Not just the sting of the century, Dozens of Law enforcement agencies around the globe pulled off “one of the most sophisticated” busts “in history.” Taking a page from the FBI’s “QAnon” playbook, U.S. federal officials passed out rigged cell phones marketed as “secure.” They handed them to known criminals with the warning only to tell other criminals where to get them. It worked like a dream.
FBI Trojan gear sting
The historic world-wide sting operation would never have made it off the ground without the help of the American FBI, who were carefully far away when all the arrests were made.
According to Reuters, the “operation by Australian and European police and the U.S. Federal Bureau of Investigation ensnared suspects in Australia, Asia, Europe, South America and the Middle East involved in the global narcotics trade.” They snagged more than “800 suspected members of organized crime gangs” and seized “$148 million in cash” around the planet. “Tons of drugs were also seized.”
Somebody in Australian law enforcement was given the sting idea by the FBI in 2018. The Federal Bureau of Instigation came up with the brilliant idea to secretly distribute “encrypted phones, which had the app ANoM installed on them, to criminal organizations.”
Unbeknownst to the criminal customers, each allegedly “secure” phone had a hidden Trojan trap door that “allowed authorities to monitor all communications on the devices over a span of over a year and a half.” You can’t trust anyone these days.
The phones “had been stripped of the capability to make calls or send emails.” Then a program called “ANoM” was installed which allowed the phones to communicate, but only to other similarly equipped phones.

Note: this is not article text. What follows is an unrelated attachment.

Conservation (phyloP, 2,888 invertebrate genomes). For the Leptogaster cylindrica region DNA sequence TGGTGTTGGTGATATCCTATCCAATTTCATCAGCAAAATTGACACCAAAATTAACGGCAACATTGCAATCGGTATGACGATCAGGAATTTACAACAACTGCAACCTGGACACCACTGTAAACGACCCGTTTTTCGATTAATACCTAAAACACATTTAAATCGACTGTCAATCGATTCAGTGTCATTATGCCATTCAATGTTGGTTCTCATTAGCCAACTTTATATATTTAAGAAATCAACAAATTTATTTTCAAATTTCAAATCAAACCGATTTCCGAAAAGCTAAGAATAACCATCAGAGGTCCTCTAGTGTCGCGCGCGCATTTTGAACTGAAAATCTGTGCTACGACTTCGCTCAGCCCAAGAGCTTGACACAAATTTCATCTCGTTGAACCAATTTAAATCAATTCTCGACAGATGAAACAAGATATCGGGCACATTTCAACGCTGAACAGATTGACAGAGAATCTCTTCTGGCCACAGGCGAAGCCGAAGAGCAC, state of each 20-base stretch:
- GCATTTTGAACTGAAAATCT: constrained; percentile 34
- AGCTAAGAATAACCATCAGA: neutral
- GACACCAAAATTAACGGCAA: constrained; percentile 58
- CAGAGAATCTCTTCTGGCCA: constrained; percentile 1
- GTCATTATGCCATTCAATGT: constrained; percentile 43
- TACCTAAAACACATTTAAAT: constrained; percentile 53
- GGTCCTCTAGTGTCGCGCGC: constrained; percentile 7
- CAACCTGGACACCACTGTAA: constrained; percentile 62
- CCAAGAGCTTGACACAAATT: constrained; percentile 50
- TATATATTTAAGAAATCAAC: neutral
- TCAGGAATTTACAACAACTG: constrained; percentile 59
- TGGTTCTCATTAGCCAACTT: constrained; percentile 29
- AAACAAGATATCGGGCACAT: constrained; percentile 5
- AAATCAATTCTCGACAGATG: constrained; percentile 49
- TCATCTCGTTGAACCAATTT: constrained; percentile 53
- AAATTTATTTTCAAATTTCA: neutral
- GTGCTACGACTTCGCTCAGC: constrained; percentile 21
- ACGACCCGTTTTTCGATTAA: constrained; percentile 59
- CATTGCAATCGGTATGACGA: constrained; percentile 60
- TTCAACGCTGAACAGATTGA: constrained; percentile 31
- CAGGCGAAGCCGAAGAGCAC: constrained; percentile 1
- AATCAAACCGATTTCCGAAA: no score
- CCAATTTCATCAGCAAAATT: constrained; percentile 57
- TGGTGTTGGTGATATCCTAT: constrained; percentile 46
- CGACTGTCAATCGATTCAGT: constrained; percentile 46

“The phones could only send messages to another device that had the app and criminals needed to know another criminal to get a device.” The sting worked beautifully. All they had to do was keep releasing bugged phones into the wild and let the criminals themselves do the rest.
The sneaky agents waited patiently and allowed their traps to collect evidence data for a full year-and-a-half. Then they moved in for the sting. “Over the last 18 months the FBI provided criminal organizations with over 300 encrypted devices in over 100 countries that allowed us to monitor their communications,” FBI Assistant Director Calvin Shivers gloats.
“Not only have we heard about the number of arrests and the number of seizures, but over 100 threats to life that were mitigated.”
While Europol patted themselves on the back for the sneaky sting, they admitted a fact which shows the FBI was fibbing about how extensive the project was. A lot more than 300 of the devices were out there. As reported by Europol, “police from a total of 16 countries launched raids on the basis of evidence from the phones, around 12,000 of which were distributed worldwide.”
Australian police said “the supposedly hardened encrypted devices were handed out to operatives within the mafia, Asian crime syndicates, drug cartels and outlaw motorcycle gangs as part of the elaborate FBI-led plot.” The bureau still refuses to admit they’re behind the Guy Fawkes mask calling themselves “Q” though.
The sting operation was a complete success from the perspective of the police. “This world-first operation will give the AFP, state and territory police years of intelligence and evidence. There is also the potential for a number of cold cases to be solved because of Operation Ironside.”
Now that everyone knows AN0M was compromised, criminals will switch to different equipment. “AN0M was an influential encrypted communications app but there are even bigger encrypted platforms that are being used by transnational and serious organized criminals.”